Congress, via a formal letter sent by the House Transportation and Infrastructure Committee to President Obama, is asking that the President not okay the revision of trucking industry HOS (hours of service) rules as proposed by the Federal Motor Carrier Safety Administration.
The FMCSA proposal cuts the hours that big rig semi truck drivers can be on driving their huge trucks on American roadways.
The FMCSA proposed change to federal HOS regulations will be effective as federal law in October 2011, and many industry watchers believe that FMCSA will cut the hours to 10 hours of service as the maximum number of hours a driver can drive a commercial truck.
The letter from Congress argues that the change is not needed and that if the HOS is cut back, that it will result in more trucks “…on the road to deliver the same amount of freight,” which will mean more road congestion … and more shipping costs for trucking companies and the like.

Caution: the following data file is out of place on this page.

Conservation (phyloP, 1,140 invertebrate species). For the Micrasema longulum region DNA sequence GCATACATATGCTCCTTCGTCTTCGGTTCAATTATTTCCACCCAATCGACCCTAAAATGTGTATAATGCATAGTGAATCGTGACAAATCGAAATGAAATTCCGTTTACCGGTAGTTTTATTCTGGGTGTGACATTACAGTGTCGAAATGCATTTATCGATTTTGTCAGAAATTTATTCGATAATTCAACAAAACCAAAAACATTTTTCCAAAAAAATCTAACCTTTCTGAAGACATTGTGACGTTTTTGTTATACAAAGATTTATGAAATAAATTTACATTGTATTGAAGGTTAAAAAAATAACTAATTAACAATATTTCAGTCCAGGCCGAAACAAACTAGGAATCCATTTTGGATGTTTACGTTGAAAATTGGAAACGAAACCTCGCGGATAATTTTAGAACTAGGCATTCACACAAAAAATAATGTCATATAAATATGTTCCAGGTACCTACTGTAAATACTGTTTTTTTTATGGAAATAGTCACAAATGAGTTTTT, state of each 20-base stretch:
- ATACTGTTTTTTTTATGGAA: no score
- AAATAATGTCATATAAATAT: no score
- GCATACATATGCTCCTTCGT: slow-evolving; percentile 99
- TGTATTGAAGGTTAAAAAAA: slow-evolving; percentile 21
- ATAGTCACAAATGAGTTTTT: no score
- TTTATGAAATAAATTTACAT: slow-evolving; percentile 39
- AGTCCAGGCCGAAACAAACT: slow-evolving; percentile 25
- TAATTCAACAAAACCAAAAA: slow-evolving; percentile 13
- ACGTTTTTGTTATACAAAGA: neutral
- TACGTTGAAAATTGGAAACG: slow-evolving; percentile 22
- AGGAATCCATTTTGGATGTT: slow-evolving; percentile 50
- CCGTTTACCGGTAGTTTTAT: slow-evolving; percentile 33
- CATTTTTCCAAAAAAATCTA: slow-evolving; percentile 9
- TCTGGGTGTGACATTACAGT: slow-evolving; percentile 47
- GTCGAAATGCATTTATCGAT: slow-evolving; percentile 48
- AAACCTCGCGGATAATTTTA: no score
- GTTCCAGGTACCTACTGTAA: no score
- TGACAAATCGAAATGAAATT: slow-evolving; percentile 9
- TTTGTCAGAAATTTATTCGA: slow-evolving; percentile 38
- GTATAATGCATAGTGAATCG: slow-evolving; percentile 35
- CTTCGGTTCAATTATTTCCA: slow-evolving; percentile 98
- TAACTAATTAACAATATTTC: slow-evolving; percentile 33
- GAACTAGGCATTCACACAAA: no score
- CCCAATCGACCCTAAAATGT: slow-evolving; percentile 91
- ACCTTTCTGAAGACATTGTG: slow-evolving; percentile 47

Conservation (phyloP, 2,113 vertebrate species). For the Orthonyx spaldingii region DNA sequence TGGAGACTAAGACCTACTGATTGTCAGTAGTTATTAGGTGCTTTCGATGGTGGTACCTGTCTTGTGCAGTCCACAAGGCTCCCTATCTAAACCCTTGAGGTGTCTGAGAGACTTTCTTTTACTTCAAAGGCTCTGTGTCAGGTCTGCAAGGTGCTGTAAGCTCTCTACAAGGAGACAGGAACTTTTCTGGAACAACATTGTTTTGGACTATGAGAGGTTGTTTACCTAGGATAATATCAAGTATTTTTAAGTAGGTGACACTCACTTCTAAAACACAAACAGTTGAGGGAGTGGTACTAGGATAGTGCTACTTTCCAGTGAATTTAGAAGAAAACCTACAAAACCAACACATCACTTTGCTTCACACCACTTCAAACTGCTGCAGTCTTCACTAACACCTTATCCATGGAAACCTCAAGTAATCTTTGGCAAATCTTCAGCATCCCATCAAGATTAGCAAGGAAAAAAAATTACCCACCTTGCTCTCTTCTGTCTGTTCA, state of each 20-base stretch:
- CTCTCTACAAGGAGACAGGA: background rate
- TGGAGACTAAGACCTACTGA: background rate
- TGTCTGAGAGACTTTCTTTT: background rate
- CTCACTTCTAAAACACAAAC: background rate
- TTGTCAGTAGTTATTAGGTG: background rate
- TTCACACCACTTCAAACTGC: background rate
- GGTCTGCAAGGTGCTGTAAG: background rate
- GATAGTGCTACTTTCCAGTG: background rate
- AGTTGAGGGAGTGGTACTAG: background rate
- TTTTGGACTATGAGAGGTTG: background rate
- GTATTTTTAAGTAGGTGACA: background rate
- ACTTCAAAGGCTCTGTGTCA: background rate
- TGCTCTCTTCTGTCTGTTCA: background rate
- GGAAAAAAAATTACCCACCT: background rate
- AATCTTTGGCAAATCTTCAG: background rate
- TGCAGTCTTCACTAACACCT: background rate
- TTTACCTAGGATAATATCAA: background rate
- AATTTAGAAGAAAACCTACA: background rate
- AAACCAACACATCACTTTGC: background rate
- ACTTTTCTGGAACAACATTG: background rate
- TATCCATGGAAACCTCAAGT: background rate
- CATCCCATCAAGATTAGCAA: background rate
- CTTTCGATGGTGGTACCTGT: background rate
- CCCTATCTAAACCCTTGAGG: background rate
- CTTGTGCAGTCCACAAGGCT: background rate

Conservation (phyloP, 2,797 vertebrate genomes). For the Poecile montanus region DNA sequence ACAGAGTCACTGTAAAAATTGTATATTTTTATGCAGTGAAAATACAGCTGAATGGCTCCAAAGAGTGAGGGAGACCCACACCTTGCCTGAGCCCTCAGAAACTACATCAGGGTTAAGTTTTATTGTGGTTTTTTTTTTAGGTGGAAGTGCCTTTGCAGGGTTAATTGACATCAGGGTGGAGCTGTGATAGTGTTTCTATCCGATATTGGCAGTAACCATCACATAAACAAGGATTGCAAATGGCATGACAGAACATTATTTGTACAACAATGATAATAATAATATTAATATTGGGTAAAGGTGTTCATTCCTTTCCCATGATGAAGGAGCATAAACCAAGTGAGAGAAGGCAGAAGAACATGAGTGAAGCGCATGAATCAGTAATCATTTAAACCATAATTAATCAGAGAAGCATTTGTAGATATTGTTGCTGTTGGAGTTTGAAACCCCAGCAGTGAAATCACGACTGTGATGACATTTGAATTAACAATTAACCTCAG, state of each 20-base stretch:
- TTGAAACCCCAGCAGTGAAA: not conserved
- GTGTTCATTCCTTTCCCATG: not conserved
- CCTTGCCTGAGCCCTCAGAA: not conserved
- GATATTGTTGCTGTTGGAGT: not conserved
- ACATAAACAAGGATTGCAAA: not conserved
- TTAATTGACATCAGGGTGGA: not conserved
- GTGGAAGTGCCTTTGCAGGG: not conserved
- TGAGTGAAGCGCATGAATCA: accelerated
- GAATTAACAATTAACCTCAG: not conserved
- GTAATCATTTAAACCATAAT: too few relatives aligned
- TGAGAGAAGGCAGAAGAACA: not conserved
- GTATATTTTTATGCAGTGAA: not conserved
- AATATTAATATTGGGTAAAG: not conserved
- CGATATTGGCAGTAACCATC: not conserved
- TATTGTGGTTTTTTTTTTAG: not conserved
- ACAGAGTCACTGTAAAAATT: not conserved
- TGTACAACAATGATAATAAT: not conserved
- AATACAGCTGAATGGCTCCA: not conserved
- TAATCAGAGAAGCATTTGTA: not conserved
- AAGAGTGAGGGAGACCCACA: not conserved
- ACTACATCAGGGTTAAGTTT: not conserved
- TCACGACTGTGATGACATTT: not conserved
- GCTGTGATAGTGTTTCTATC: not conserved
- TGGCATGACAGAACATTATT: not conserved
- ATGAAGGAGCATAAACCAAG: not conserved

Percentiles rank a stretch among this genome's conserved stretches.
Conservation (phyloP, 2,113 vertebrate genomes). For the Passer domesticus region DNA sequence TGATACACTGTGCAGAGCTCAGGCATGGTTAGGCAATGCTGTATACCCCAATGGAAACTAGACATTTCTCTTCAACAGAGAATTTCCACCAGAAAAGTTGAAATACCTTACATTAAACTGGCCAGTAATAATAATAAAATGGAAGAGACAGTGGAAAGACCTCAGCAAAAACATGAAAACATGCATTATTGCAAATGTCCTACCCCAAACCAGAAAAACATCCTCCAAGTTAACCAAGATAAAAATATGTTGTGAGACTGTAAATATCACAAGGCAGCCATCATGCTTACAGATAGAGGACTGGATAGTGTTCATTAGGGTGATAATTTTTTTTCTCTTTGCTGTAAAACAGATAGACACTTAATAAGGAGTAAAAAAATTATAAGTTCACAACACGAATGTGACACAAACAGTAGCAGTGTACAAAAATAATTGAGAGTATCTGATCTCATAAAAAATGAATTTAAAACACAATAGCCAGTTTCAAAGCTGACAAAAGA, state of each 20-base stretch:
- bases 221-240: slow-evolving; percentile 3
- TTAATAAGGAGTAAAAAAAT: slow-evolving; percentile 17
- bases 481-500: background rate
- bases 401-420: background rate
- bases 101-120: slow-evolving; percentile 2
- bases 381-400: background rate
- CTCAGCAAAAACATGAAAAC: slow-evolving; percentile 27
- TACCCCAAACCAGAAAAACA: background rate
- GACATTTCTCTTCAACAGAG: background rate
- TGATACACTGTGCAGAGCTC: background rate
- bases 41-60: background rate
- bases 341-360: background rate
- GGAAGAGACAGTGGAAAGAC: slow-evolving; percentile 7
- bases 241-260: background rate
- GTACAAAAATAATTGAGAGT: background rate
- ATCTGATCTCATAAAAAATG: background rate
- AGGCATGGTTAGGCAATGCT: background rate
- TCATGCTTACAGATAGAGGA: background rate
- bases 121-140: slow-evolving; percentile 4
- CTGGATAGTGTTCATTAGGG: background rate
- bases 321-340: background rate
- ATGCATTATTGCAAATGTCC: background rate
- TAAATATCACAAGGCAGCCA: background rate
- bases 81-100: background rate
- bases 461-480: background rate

This, despite the fact that driver fatigue is one of the main reasons for big rig semi truck accidents where death is usually the result.
As explained at the Committee’s website:
September 23, 2011
On September 23, 2011, Full Committee Chairman John L. Mica (R-FL), Highways Subcommittee Chairman John J. Duncan, Jr. (R-TN), Railroads Subcommittee Chairman Bill Shuster (R-PA) and Rep. Sam Graves (R-MO) sent a letter to President Obama and DOT Secretary LaHood to express their concerns regarding DOT’s proposed changes to the hours of service rules for truck drivers. In the letter, they requested that the President withdraw his proposed changes, which would impose unnecessary and costly regulatory burdens on the trucking industry by making changes to the current rules. The changes were included in the President’s list of Proposed Regulations from Executive Agencies with Cost Estimates of $1 Billion or More and are scheduled to be made final at the end of October.
Since the implementation of the current rules, there has been a reduction in severe and fatal crashes involving large trucks, indicating that the current rules are having a positive impact on highway safety.